While rare, claims arising out of terrorism are particularly problematic. Courts only award damages in negligence cases if the harm was reasonably foreseeable, and terrorism, by nature, is generally unforeseeable. However, if an injury occurs as a result of a terrorist act, the institution’s guide may have negligently ignored warnings of the attack while the property owner may have been negligent in securing the premises.

Liability Waivers and the Assumption of Risk

As a practical matter, no university in the United States would think of sending a student abroad without having the student sign a liability waiver. A liability waiver is a document that provides that the signatory understands the risks of a particular activity. Liability waivers are important due to the fact that an assumption of risk is a strong defense against tort claims; if one assumed the risk of an injury, the defendant’s duty is reduced to a duty to not intentionally or recklessly injure the plaintiff. Plaintiffs may no longer recover damages for negligence.

Liability waivers providing that the injured party assumed the risk of the injury may be effective against civil claims in the United States depending upon the language. For the signatory to assume the risk knowingly and voluntarily, the signatory must understand the specific risk and agree to sign the document without duress. If the student does not understand the risk, then the student cannot assume the risk.

Studying abroad carries many risks. Many waivers for students studying in another country attempt to include all of these potential sources of harm and advise students to read travel warnings from the U.S. State Department. Even if the waiver does not discuss a particular source of risk, the student may be forced to bear the burden of the loss; if a reasonable person would have noticed the hazard and if the student proceeded anyway, he or she may have implicitly assumed the risk.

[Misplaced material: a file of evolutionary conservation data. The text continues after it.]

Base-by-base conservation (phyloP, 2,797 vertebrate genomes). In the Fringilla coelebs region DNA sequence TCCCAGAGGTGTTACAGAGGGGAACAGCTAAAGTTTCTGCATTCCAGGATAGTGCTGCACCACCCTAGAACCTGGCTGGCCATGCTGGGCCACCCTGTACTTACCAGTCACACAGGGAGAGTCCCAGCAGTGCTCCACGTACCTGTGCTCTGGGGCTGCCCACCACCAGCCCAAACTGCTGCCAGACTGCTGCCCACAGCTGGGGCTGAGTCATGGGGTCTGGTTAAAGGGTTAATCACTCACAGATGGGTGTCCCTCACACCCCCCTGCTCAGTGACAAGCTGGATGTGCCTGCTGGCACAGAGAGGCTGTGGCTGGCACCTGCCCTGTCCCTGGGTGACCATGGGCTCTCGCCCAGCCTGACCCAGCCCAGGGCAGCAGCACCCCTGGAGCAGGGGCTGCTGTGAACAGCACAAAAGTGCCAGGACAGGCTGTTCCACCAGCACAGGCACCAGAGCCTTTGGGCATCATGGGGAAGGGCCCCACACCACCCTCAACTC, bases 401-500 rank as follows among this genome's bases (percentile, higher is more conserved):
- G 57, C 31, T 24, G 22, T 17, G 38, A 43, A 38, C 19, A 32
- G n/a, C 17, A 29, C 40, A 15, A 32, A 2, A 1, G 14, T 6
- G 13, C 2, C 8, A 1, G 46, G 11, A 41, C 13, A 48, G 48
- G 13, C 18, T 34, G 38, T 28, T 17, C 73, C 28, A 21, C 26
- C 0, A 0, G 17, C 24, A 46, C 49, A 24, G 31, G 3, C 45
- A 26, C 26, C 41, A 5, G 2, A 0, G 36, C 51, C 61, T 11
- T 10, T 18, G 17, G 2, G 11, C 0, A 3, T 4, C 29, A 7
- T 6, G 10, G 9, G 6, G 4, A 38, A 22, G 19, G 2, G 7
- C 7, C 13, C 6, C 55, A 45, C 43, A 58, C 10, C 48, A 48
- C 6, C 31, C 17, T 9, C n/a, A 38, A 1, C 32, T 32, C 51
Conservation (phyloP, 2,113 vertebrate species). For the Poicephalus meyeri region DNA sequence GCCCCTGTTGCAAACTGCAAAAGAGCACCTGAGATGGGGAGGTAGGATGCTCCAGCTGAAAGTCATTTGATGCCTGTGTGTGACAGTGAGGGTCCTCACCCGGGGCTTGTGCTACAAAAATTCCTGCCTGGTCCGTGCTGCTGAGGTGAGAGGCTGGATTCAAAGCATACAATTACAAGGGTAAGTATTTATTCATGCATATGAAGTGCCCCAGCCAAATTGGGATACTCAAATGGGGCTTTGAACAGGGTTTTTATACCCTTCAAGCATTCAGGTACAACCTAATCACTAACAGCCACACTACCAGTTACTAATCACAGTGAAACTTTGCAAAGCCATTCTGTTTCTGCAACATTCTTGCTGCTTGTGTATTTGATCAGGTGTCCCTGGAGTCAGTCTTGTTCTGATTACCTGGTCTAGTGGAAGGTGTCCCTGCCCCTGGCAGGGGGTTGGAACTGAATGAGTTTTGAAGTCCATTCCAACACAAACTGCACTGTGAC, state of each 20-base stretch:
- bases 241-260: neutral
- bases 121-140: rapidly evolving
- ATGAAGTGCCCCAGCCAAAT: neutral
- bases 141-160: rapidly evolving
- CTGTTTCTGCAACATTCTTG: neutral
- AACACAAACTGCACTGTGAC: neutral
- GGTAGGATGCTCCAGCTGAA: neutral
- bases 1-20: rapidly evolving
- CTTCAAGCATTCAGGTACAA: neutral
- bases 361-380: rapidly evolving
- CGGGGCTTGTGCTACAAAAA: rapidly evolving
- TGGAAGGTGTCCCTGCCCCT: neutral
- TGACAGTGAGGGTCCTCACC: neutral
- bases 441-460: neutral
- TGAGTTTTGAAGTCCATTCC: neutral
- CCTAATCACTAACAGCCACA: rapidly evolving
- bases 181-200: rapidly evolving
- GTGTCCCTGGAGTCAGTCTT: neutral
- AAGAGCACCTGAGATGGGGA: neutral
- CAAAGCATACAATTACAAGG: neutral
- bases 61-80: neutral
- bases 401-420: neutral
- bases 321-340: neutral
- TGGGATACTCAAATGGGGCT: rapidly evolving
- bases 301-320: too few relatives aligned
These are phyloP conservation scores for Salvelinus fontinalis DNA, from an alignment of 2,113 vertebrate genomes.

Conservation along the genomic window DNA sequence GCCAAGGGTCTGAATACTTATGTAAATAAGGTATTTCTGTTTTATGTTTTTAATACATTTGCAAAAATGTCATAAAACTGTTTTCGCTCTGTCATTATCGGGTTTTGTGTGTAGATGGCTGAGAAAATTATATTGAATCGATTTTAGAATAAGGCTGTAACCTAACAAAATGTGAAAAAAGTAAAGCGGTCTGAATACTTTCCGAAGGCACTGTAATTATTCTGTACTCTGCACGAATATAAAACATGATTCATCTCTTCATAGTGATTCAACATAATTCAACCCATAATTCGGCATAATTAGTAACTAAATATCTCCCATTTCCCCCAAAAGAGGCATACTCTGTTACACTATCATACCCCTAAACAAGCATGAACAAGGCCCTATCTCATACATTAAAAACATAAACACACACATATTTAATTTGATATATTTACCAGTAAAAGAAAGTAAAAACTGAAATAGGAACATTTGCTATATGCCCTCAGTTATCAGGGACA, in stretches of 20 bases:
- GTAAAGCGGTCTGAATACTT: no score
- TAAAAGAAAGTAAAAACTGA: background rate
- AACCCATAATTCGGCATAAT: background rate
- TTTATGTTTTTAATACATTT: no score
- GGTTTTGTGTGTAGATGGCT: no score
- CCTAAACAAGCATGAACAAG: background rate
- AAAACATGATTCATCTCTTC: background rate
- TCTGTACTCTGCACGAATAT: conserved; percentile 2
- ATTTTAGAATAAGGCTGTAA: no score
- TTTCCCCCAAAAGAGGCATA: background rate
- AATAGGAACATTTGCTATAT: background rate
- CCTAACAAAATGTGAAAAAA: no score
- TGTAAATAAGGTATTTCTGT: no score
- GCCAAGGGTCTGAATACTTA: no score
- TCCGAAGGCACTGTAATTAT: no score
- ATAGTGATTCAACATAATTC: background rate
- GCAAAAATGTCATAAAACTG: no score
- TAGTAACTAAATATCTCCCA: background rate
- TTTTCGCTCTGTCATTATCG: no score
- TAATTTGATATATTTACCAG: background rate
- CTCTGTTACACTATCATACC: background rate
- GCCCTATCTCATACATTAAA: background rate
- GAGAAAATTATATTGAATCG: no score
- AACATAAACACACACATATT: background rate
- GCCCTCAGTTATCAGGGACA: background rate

Such an assumption of risk depends upon the nature of the harm, the victim’s understanding at the time he or she signed the waiver, and the exact language of the waiver. There is often enough ambiguity in a waiver regarding an activity with many hidden dangers, like studying overseas, to result in litigation. Often, the institution is sued, the student may receive no recovery after an accident, and both parties incur substantial legal expenses.

However, if the victim sues in a foreign court, all bets are off; each jurisdiction will treat waivers differently. Fortunately, insurance allows both parties to avoid these difficult issues. Without adequate insurance, students can be left with physical injuries or property damage for which they have little hope of recovery.

A former student of school abroad, Ann Bailey encourages anyone planning to study abroad to search online at Monkey.co.uk for a policy to insure against property losses and personal injury. Thus, in the event of an injury, they can receive prompt compensation and remain focused on their academic and social growth.

Previous post:

Next post: